Title: Time Flies Until Winter Reigns the Land

Rating: K+? I fail at ratings miserably.

Pairing(s): Nothing really, just your slightly altered canonical relationship between Soren and Ike.

Summary: Logic dictated that no one would help a branded child like him. Then again, logic often has its shortcomings. Ike and Soren's meeting scene. Slight AU.

Notes: Aish, have been busy with so much schoolwork lately. And really, I couldn't think of a title for the life of me. This is what school does to your creative outlet.

This is actually what I'm going to submit for my English homework tomorrow, which may explain why I don't explicitly state any names and take a more ambiguous stance to the whole scene. The assignment was to write something using symbolism in some way. Having never actually purposely put in symbolism into my writing, I can probably say that I kind of failed at it, but at least I have a sortofkinda piece of fanfiction for Fire Emblem in return.

I did change the details of the meeting a little to suit my purposes, though I'm not quite sure how that worked out either. (Yes, I know Ike returns, at most, two times before the...incident occurred and he moved to Crimea).

Very unbeta'd piece of writing, so feel free to point out any glaring errors! Actually, all my fanfiction is pretty much going to appear unbeta'd, since all my friends seriously need to start playing video games! Or get a Gamecube/Wii and start playing PoR/RD!

I don't own Fire Emblem or its amazing characters, unfortunately.

The spring breeze played with the child's long, unkempt hair, tossing it over his shoulders and caking his worn tunic with grime. He couldn't have been older than seven, the boy, yet his features bespoke the cynicism of a world-weary adult.

The child knelt in the grass and weakly cupped his hands, too skinny, under a forlorn patch of winter snow, one of the last remnants of the unforgiving season that had finally passed him by. For other children, snow was a diversion, something pretty to pass the time by making snow angels and snowmen with. For him, it was a necessity, something to abate the aching thirst that haunted his waking moments. Something to prolong the life he was desperately clinging to.

He had always prided himself for being pragmatic, for not denying reality. The truth was clear in his mind: he was dying. The boy knew there was no place in this world for a child caught between two definitive races. A taboo existence like his should have never conceived as far as everyone was concerned. No one would help him. He was dying; it was irrefutable.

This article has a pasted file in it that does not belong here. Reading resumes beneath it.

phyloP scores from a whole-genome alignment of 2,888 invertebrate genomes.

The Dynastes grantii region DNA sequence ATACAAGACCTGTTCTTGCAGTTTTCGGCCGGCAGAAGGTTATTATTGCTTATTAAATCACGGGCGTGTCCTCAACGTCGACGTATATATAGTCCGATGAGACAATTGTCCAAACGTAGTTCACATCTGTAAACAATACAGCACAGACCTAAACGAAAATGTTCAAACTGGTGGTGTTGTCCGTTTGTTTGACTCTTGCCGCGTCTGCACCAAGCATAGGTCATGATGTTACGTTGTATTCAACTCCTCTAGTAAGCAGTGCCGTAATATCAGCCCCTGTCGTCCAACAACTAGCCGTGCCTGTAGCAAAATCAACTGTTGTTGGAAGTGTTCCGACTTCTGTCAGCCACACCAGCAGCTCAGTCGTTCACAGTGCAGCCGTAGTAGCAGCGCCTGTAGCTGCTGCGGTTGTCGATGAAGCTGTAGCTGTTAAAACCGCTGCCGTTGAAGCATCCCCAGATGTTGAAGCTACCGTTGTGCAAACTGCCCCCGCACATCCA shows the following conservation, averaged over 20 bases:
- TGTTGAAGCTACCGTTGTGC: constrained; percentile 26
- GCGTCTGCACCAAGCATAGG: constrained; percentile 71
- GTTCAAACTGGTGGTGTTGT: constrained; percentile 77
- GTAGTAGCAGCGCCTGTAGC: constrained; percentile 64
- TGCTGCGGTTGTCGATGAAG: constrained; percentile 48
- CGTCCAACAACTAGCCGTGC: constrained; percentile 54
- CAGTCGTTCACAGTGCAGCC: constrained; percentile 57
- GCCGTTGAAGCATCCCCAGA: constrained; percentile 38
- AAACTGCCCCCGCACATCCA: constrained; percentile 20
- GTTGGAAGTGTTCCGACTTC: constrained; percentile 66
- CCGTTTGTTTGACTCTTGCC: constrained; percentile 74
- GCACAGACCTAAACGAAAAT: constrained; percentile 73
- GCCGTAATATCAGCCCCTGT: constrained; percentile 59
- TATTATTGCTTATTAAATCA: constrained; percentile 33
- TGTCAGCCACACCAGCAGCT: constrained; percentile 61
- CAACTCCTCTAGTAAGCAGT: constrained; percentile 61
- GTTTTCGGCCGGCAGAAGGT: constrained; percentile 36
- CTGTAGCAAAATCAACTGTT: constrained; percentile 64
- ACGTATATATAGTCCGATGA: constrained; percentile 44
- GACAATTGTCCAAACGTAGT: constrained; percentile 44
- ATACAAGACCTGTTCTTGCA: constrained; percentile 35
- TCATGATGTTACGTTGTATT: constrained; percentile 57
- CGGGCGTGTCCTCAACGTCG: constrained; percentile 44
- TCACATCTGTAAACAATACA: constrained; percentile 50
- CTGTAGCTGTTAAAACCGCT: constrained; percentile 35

Light footsteps graced the forest's edge, barely detectable. The child's eyes widened as a young boy, lively eyes a watery blue and clad in a tunic as white as pure snow, entered the clearing. So very unlike himself, whose eyes had long grown weary and suspicious of the world. His tunic must have also had a color at one point, but it was far too old and filthy for him to recall. Giving the newcomer a wary stare, the child slowly shuffled backwards, though it taxed his strength immensely to do so.

The boy with the blue eyes moved forward with a fluid stride, the childish innocence on his face mellowing into curious sympathy. He reached inside the bad he was carrying and pulled out a sandwich as a rapid stream of words left his mouth. The smaller boy could not recall the last time someone addressed him without harsh words, and it took him a moment to understand.

The sickly child shied away from the proffered sandwich with an uneasy eye. The food couldn't have been offered to him in good faith. It was a trick. It had to be. He shook his head.

The blue-eyed boy insisted, louder this time, practically shoving the sandwich into his face, until the slighter boy was convinced that the stranger would force feed him in a childish fit should he continue to refuse. Snatching the sandwich away in a brief display of strength, he crammed it into his mouth and wolfed it down, suspiciously watching the other boy all the while. The other did nothing, simply watched, watched with a worried eye and offered to give him more if he would come to his house.

No, a refusal clearly portrayed with a determined shake of the head. No, the villagers would only chase him out, call him a demon. Then finally, a slight nod was given in response as the boy with the blue eyes relented and offered to bring him more food the following day.

The blue-eyed boy came the next day and the next, always with an ample amount of food for his newfound friend. The world-weary child found himself looking forward to these meetings, as irrational as they may have been. Something to pass the time, something he needed more and more as the days wore on.

Then came the inevitable day when the blue-eyed boy did not come. He waited, for patience was a virtue he had learned to entertain. Nothing. Nothing stirred the quiet of the forest that day, no laughter, no excited one-sided conversations. The forest stayed quiet for a week.

Finally convinced that the blue with the blue eyes was not returning, the waiflike child found himself walking toward the nearby village. He found himself not caring about their cruel jeers, their sticks and stones, if only to see what had befallen his friend, the only one that ever cared. He reached the forest's edge.

It was only then that he realized that he was surrounded by the returning frost of winter.